Social Media as a Student Learning Activity:
Results of a Pilot Study
Barbara O’Neill, Ph.D., CFP®
Specialist in Financial...
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Galaxy Poster #2-Social Media as Student Learning Activity


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Galaxy Poster #2-Social Media as Student Learning Activity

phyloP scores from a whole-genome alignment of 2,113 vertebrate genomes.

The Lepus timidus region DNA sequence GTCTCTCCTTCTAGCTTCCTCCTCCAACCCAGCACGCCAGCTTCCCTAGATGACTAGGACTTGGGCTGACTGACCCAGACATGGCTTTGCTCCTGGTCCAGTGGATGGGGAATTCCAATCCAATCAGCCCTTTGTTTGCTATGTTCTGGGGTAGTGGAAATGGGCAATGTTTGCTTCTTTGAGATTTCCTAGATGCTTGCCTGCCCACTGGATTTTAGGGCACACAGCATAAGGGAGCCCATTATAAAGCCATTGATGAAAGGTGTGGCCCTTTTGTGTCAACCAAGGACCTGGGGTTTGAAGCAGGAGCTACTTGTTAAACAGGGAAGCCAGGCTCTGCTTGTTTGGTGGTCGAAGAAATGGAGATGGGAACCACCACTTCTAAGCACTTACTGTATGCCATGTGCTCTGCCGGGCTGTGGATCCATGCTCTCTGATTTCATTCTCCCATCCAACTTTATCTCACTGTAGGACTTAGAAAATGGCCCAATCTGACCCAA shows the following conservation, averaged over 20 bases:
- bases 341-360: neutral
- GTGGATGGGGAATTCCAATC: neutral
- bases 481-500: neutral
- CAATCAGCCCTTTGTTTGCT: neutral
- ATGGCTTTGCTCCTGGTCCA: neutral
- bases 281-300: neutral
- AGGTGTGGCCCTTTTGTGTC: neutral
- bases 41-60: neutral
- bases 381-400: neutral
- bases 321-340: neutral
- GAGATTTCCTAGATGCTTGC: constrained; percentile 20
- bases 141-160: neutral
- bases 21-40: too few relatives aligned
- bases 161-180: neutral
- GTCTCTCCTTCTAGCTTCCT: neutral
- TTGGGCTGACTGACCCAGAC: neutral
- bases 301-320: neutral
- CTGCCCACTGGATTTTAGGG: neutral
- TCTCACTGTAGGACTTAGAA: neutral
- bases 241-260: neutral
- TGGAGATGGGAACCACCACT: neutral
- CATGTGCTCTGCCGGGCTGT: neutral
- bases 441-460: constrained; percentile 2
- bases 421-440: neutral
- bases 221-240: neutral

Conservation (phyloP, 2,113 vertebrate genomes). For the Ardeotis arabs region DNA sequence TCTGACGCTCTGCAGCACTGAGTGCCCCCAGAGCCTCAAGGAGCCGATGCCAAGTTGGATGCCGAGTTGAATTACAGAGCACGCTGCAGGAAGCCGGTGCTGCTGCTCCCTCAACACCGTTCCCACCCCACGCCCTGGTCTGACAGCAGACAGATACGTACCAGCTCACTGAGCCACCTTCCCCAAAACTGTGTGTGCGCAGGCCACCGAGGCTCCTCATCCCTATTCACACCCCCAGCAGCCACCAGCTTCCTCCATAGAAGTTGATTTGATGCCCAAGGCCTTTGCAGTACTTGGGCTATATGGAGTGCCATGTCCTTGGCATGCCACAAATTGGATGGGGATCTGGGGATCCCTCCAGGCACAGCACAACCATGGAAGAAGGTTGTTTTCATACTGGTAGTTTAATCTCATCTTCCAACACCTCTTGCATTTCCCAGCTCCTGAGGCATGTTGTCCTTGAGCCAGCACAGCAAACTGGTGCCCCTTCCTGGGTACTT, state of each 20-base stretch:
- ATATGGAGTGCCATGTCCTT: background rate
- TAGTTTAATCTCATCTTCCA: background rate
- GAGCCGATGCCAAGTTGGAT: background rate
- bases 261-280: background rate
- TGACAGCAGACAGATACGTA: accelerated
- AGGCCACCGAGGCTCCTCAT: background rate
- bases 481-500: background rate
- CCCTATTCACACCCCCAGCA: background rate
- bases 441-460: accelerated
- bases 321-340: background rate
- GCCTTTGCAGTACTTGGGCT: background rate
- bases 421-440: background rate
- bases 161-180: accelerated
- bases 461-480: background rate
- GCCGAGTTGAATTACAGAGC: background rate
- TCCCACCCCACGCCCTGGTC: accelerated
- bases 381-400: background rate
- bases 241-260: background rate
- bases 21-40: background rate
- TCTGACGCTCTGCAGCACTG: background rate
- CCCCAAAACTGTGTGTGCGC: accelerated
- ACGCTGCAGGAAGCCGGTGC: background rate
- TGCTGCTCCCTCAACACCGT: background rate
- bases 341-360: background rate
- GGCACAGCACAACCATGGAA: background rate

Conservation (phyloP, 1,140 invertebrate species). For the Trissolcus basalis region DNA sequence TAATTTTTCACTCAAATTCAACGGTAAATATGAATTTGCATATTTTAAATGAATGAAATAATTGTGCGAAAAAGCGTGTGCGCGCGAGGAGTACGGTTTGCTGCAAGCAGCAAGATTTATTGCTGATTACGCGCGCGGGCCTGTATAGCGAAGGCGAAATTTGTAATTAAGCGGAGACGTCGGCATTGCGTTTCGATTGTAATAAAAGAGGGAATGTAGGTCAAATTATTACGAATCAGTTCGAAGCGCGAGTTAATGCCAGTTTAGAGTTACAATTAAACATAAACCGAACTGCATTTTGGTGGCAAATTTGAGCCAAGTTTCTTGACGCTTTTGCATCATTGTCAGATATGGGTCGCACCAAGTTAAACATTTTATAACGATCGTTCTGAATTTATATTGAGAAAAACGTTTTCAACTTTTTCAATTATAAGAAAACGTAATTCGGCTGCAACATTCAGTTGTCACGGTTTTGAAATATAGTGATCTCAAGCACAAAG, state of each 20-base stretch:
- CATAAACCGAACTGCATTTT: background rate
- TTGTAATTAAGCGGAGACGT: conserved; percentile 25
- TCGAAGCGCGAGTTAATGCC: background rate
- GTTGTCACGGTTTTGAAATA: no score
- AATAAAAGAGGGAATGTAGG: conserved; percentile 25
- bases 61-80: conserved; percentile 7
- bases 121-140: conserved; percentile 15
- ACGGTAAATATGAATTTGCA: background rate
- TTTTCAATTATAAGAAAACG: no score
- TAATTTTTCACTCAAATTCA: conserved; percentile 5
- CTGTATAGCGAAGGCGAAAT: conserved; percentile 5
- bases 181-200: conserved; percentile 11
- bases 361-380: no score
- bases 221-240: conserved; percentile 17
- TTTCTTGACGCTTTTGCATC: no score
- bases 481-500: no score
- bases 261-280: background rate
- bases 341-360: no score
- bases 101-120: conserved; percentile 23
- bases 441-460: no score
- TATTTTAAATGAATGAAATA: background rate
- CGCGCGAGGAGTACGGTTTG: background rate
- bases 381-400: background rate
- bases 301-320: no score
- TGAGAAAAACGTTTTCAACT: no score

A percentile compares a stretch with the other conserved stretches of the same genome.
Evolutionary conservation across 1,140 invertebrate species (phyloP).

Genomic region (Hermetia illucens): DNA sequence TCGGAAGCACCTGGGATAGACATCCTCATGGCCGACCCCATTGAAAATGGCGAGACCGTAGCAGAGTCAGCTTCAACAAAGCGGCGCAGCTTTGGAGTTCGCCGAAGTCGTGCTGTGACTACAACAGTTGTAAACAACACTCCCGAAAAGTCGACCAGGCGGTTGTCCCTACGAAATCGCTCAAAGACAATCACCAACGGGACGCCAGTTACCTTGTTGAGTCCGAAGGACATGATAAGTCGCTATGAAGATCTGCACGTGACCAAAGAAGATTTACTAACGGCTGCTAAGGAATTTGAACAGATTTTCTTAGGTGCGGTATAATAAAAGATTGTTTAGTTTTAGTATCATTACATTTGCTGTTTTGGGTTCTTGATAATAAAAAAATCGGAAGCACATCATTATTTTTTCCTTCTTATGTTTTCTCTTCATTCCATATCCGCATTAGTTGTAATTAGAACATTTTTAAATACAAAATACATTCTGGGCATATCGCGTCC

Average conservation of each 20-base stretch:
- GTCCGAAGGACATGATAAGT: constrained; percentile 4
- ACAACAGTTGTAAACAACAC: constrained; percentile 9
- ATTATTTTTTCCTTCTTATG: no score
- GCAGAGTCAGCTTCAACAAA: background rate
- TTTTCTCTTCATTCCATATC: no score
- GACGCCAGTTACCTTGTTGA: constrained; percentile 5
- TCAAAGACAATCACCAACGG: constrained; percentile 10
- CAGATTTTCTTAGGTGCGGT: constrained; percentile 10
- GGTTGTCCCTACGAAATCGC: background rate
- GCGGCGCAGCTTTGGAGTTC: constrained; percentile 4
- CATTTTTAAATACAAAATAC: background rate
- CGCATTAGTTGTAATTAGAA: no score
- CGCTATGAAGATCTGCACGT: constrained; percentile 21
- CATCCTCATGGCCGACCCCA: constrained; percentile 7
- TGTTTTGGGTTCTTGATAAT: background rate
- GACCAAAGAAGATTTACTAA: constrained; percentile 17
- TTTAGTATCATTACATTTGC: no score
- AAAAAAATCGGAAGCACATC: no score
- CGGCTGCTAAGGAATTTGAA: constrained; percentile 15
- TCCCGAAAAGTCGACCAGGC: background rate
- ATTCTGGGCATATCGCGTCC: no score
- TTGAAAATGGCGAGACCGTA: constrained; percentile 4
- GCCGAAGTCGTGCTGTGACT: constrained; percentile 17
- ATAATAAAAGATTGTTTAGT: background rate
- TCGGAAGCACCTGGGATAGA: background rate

1. 1. Social Media as a Student Learning Activity: Results of a Pilot Study Barbara O’Neill, Ph.D., CFP® Specialist in Financial Resource Management Rutgers NJAES Cooperative ExtensionProject Description Working with the New Jersey Coalition for Financial Education (NJCFE) with a $10,000 grant from the Council for Economic Education, the following steps were taken: • First, we recruited ten participating New Jersey teachers and two alternates to participate in this project by widely circulating a flyer describing the social media project goals and participation requirements. • Second, we provided a 3-hour training workshop for the twelve teachers (10 + 2 alternates). The training covered the project methodology, the content of the Council for Economic Education’s Financial Fitness for Life (FFFL) curriculum, and the process of creating quality educational Twitter and Facebook messages to teach personal finance concepts. • Third, pre-tests were administered to over 200 students by the participating teachers before instruction began with the Financial Fitness for Life curriculum. After administering the pre-test, the participating teachers had three to five months (depending on their school schedule) to teach the FFFL curriculum, have their students create social media messages, and administer a post-test on the curriculum content. • Fourth, social media messages were received from seven of the original 12 trained teachers. They were reviewed for content accuracy, grammar edits, and usefulness in financial education by the project manager and three peer reviewers: a teacher, a Cooperative Extension educator, and a NJCFE member in the private sector. • Fifth, differences between pre- and post-test average scores and the number of students with passing grades (70+) were compared to determine the effectiveness of the student-based activity in teaching financial education concepts. • Sixth, CD-ROMs containing social media messages deemed to have broad educational value were created and distributed at state and national conferences for financial educators. In addition, the social media messages will be posted on the NJCFE Web site Results and Discussion Quantitative Data Seven teachers submitted pre- and post-test data collected from 210 students . The other trained teachers had changes in their assignments or other reasons for not participating. Three of the seven teachers reported significant increases in student knowledge scores between the two assessments with scores rising from failing average scores in the 30s to average passing scores in the 70s. Not every teacher had time to teach all of the FFL lessons, however, which undoubtedly affected their outcomes, All teachers scores rose by some amount. Qualitative Data At the same time that the social media messages and post-tests were being submitted, participating teachers were sent a follow-up evaluation to determine the effectiveness of the project. Below are some comments that were received with insights about the educational process that was used and the content that resonated with students: • My seniors created a Twitter account where they posted some of their messages. My freshman and my seniors created a commercial for the school to advertise their site and provided information about financial literacy. • Grouping students who were familiar with Twitter with those who were not as familiar created a good team dynamic and fostered student learning, not only of personal finance topics, but of teamwork and Twitter. • Students now have a better understanding of the many expenses their parents have. • I love the material. It is very easy to use and understandable for my students. Many times I saw the lesson clicking on their faces.  They really liked the examples of building wealth over time- huge numbers! • The credit lessons fostered a lot of collaboration and much discussion, especially about student loans. Sample Twitter Messages Avoid getting involved in a risky pyramid scheme. If it sounds too good to be true, it probably is! Be careful! Payday loans have extremely high interest rates, which could land you in even more debt than B4: The higher your deductible, the lower your premium. Other things you can do to lower your car insurance premiums: Got money? Consider investing small amounts at regular intervals in quality mut fds via #dollar_cost_averaging: Money doesn’t grow on trees. But it can start growing if u save at a young age & let it grow. More $$$ tips? See The Rule of 72 helps u figure out about how long it will take 2 double your savings: Sample Facebook Messages Character, Capacity and Collateral. These are the 3 C’s of credit. Character, based on your credit history, indicates if you promptly repay your debt. Capacity is your ability to pay off a loan. If you earn $38,000 a year you probably can’t afford a $1,000,000 house. Collateral is what the bank takes back (e.g., a house or a car) if you can’t pay back a loan. For more $$$ information, see Establish a budget to make getting rich easier! First, track everything you spend in a month. Then be sure that your expenses do not exceed your income. After you see exactly where your money is going, reallocate it to buy what you really want and need. Include savings as an “expense.” For more $$$ information, see Keep in mind that whatever you do has an opportunity cost, which means that you could have done something else with your time and/or money. For example, if you don’t graduate from college or trade school, the opportunity cost is your future earnings as salaries generally increase with education. For more $$$ information, see